At the next level of work/vocation, the term Doctor was used about half the time, the rest being President or Bishop, and by the end of that vocational period it was mostly Bishop.  And now back to Pastor, although when intros in person were being done pre-pandemic, a lot of our folks would say "this is our Pastor, Bishop David Benke."  Blame it on a Pentecostal neighborhood vibe where every third storefront is manned by a Bishop and Founder.  Or blame it on the bossa nova.

What turns out to be the great personal benefit of my D. Min. (New York Theological Seminary, 1983) was that it was the story/history/documentation of the Nehemiah Housing Plan and how local congregations and leaders worked with their denominations to bring it to pass practically and theologically, and how that manifested at the congregation and among the leaders I was (and still am) serving.

My successor, The Reverend Doctor Derek Lecakes, Bishop and President of The Atlantic District of The Lutheran Church Missouri Synod, was privileged to receive the final L.L.D. degree proffered by Concordia, Bronxville a few weeks ago.  Not a poseur, a closeur.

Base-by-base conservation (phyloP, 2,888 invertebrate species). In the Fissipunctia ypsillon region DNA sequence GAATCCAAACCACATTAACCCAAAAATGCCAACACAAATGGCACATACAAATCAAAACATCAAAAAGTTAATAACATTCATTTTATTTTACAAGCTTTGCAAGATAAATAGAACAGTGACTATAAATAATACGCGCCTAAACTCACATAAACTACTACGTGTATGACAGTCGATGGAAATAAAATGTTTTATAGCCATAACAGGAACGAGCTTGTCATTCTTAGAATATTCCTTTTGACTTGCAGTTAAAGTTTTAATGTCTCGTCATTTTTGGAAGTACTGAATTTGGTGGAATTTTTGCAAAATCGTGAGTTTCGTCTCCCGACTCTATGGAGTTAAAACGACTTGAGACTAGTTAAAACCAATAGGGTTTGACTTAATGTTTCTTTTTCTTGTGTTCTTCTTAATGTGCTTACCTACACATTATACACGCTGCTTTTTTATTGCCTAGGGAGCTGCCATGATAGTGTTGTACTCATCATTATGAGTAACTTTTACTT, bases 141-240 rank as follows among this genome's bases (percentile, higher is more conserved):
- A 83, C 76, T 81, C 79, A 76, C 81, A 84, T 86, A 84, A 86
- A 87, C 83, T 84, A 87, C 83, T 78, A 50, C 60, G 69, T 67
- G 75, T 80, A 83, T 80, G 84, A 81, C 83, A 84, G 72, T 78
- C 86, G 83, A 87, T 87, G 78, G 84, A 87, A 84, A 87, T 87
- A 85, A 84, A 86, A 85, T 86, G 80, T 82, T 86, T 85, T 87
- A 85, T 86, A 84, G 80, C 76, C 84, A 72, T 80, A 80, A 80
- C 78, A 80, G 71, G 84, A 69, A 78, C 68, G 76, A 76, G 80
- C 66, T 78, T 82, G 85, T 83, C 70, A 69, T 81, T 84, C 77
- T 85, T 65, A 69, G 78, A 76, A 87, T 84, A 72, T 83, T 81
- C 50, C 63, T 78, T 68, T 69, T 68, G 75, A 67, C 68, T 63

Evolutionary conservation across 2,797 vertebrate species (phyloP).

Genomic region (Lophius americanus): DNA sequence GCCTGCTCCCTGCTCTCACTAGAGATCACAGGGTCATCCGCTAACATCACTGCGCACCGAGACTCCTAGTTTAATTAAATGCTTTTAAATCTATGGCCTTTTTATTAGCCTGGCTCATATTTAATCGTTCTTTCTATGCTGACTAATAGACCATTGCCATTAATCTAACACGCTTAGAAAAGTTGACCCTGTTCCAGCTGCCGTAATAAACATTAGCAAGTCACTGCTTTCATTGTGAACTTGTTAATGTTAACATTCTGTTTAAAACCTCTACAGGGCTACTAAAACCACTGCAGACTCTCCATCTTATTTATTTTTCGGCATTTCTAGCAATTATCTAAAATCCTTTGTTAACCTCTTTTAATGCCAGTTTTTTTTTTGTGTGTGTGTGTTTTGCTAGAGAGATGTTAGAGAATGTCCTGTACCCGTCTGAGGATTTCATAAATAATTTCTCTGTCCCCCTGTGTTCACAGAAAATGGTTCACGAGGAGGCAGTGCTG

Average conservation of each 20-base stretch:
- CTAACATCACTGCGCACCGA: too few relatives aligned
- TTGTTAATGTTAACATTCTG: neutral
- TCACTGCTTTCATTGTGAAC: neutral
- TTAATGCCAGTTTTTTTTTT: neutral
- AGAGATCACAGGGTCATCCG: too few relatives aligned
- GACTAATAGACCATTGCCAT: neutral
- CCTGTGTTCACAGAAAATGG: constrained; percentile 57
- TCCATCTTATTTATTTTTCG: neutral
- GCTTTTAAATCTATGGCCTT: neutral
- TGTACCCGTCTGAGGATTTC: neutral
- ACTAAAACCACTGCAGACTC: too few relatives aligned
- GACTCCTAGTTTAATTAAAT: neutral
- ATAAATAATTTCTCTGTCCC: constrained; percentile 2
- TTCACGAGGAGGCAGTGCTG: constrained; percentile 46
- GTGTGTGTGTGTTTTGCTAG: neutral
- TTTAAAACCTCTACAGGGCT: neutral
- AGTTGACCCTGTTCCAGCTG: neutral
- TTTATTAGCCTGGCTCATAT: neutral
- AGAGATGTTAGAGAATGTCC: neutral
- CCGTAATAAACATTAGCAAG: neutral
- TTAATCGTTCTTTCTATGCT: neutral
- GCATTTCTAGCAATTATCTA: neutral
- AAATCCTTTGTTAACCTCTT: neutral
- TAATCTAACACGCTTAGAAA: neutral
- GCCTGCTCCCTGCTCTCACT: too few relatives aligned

Dave Benke

14
Your Turn / Re: Another contribution to the endless controversy
« on: June 11, 2021, 01:34:52 PM »

And the same applies to the angels, who are part of the created order.  Or are they not part of the created order in your opinion? 


I'm afraid I don't know enough to answer your question very well, Pr. Benke.  Does the phrase "the created order" refer to what happened immediately after "In the beginning?"  If so, then I suppose angels are not part of "the created order" (since, I'm guessing, they were around prior to what Genesis describes as happening immediately after "In the beginning").  But do angels have an ontological status as beings created by God prior to "In the beginning"?  That sounds plausible; but I don't really know.